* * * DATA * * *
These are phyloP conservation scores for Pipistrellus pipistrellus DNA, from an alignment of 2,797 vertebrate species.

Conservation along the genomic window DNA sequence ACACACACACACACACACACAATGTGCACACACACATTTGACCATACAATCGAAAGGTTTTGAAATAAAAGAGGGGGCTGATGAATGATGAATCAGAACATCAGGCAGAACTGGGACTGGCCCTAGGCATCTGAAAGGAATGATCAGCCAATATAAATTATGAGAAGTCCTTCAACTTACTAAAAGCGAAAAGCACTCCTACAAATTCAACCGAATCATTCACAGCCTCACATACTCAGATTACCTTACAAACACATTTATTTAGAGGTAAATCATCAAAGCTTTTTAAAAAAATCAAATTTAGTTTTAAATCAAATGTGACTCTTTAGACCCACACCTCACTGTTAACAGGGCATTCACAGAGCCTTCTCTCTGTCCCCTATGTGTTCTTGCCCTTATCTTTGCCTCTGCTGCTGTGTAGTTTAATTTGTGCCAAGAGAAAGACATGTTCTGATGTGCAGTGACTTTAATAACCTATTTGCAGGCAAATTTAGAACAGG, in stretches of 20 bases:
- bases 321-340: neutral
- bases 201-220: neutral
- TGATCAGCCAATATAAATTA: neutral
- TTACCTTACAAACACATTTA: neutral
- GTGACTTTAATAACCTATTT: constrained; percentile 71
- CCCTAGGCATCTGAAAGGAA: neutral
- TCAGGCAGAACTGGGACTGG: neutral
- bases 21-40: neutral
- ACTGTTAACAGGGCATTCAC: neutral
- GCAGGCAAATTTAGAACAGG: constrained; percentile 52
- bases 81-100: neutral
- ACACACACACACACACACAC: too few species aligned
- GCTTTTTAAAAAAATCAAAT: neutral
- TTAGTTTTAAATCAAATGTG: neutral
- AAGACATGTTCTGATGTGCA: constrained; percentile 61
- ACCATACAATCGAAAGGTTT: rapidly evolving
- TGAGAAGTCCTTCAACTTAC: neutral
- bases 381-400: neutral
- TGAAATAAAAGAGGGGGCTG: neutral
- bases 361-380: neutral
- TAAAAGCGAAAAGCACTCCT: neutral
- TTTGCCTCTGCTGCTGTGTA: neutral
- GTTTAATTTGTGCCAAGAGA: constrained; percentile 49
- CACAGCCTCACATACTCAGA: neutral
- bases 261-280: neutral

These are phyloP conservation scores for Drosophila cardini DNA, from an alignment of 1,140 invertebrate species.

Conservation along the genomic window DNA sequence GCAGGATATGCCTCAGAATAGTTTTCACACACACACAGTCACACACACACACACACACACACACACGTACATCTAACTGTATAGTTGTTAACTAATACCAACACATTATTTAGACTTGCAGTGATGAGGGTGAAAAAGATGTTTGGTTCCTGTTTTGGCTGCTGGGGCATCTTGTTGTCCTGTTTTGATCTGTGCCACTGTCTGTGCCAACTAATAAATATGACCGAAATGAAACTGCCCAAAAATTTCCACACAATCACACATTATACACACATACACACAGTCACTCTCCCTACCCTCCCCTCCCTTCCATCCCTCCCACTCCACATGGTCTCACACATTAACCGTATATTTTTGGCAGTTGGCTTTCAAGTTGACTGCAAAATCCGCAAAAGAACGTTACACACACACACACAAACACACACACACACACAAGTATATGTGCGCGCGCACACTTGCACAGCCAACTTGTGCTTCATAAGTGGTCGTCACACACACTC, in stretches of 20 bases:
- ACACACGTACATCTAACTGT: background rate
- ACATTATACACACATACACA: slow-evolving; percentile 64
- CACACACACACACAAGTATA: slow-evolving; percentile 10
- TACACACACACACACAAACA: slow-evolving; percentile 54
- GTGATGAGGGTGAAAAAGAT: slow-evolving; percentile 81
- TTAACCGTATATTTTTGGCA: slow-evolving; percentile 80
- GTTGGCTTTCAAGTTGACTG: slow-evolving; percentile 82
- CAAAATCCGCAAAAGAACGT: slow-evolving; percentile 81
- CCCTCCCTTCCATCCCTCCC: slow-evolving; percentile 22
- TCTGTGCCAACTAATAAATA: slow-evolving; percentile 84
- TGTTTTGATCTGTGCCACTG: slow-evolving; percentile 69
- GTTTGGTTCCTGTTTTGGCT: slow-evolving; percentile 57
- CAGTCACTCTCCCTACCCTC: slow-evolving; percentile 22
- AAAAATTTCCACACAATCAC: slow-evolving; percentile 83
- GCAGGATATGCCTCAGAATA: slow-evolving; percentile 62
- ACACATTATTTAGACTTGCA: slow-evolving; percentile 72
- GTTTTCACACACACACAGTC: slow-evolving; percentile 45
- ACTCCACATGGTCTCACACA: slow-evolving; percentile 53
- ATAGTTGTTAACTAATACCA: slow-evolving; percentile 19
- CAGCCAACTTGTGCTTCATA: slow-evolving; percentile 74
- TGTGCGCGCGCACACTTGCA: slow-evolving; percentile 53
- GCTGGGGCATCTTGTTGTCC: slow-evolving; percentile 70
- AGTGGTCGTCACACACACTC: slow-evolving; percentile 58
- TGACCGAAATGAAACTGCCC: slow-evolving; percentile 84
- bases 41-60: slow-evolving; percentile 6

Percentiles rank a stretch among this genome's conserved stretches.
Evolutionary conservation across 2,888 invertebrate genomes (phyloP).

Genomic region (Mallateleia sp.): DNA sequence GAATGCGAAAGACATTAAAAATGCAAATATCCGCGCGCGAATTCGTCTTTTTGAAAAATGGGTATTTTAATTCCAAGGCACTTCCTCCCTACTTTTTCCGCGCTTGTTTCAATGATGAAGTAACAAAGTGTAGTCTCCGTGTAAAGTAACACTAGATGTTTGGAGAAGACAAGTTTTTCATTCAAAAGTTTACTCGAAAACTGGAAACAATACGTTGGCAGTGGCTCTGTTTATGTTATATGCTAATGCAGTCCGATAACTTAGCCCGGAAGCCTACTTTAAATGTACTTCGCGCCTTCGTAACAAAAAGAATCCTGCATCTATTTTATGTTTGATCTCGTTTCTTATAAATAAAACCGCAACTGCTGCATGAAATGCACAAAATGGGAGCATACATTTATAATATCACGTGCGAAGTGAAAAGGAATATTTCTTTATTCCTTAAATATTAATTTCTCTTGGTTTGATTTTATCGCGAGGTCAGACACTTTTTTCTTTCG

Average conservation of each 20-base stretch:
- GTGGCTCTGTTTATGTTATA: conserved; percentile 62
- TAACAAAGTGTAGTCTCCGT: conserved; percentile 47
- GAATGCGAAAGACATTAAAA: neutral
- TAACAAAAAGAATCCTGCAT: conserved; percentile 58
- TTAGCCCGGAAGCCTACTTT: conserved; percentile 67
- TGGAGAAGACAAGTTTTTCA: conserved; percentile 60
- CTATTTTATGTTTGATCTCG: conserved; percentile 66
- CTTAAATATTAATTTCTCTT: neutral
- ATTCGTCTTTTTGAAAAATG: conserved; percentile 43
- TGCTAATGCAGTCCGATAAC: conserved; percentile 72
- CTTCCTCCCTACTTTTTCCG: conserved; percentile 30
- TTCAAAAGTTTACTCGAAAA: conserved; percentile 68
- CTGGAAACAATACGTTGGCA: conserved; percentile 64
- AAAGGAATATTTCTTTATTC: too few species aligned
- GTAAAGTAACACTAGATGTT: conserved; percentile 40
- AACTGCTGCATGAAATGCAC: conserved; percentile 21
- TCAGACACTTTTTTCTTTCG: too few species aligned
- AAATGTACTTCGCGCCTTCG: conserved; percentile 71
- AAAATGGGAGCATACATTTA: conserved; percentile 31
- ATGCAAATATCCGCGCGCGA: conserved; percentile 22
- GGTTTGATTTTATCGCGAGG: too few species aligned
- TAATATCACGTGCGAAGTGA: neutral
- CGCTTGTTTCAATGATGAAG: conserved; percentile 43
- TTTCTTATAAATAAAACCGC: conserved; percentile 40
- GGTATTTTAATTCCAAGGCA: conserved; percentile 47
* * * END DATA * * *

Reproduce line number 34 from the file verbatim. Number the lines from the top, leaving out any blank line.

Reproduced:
- GTGATGAGGGTGAAAAAGAT: slow-evolving; percentile 81